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State Schedules Foreclosure Forum


By Fran Wilson, Staff Writer

HARTFORD — Homeowners who are facing foreclosure have a chance to meet with thier bankers to discuss opportunities to save thier homes.

Gov. Dannel P. Malloy, Attorney General George Jepsen and Banking Commissioner Howard F. Pitkin on Tuesday announced another opportunity available for distressed homeowners so they can to explore loan modification and foreclosure prevention options with their lenders.

Foreclosure-2302A mortgage assistance event is scheduled from 10 a.m. to 7 p.m. at the Connecticut Convention Center in Hartford on  Oct. 22. Free parking will be available for attendees.

This is the sixth sponsored by the state,  announced at a news conference today by Homeowners in the Greater Hartford area that are struggling to stay in their homes

Officials said that in addition to meeting directly with a lender or loan servicer, housing counselors will be on hand to meet with homeowners.  Federal, state and local agencies will be available, providing information including job training, fuel assistance and other community resources.  Those unable to attend can get help through the Department’s Foreclosure Assistance Hotline, at 1-877-472-8313.

Among the loan servicers sending representatives are: Bank of America; CitiMortgage; First Niagara Bank; HSBC National Bank USA; JPMorgan Chase & Co.; McCue Mortgage; Nationstar Mortgage; Ocwen Loan Servicing; People’s United Bank; PNC Mortgage; U.S. Bank Home Mortgage; Webster Bank and Wells Fargo Bank, in addition to Fannie Mae and Freddie Mac. Also attending will be HUD-approved housing counselors, the Connecticut Housing Finance Authority, pro bono attorneys, Judicial Branch foreclosure mediators and other federal, state and non-profit agencies.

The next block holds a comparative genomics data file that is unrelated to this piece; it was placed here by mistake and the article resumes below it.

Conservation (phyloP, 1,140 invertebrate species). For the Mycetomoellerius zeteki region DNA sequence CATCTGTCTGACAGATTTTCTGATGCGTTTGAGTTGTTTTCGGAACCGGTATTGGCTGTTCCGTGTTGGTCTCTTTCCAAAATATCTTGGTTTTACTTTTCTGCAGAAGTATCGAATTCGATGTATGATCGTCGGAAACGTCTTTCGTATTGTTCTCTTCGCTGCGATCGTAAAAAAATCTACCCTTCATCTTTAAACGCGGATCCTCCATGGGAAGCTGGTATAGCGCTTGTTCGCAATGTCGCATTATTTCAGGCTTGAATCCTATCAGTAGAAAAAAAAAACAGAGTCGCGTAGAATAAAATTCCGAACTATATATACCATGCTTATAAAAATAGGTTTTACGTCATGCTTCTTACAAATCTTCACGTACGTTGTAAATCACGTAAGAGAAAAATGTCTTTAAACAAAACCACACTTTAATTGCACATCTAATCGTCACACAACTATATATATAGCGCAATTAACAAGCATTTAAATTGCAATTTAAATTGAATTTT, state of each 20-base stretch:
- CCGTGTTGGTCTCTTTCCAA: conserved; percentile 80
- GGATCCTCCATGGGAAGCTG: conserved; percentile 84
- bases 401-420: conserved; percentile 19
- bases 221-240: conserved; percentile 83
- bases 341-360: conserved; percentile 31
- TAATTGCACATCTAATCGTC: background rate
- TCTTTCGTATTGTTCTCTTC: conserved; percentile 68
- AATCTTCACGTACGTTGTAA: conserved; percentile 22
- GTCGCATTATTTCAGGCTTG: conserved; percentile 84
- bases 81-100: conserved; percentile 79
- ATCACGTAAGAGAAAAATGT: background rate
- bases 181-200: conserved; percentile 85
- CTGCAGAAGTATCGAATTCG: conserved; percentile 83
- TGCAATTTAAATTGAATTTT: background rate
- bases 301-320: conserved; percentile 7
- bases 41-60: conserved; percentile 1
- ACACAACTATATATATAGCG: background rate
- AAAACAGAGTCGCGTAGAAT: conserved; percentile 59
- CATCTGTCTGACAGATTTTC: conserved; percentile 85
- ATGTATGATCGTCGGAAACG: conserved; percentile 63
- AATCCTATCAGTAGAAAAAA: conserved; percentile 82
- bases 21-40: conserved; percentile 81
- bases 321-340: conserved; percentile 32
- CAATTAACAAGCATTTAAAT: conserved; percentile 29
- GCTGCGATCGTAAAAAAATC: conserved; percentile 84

Officials also said that the events “make it easy for homeowners to start the loan review process or to expedite it.” If additional paperwork is necessary, the homeowner comes away with a single point of contact to make sure that information gets to where it needs to be.

More information about the mortgage assistance event, including the information homeowners should bring to help them get answers quickly, is available atwww.ct.gov/dob, or by calling the Department of Banking at 860-240-8170 or Toll-free 1-877-472-8313.

 

 

 

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AG Reaches Agreement With Wells Fargo Bank


HARTFORD – Attorney General George Jepsen on Wednesday announced an agreement with Wells Fargo Bank over allegedly deceptive marketing of payment-option, adjustable-rate mortgage loans by Wachovia and Golden West Financial, two corporations Wells Fargo acquired in 2008.

Under the agreement, Wells Fargo will consider approximately 1,535 eligible Connecticut homeowners for loan modifications.  In addition, the bank will provide Connecticut with $741,465 to support the State’s foreclosure prevention efforts.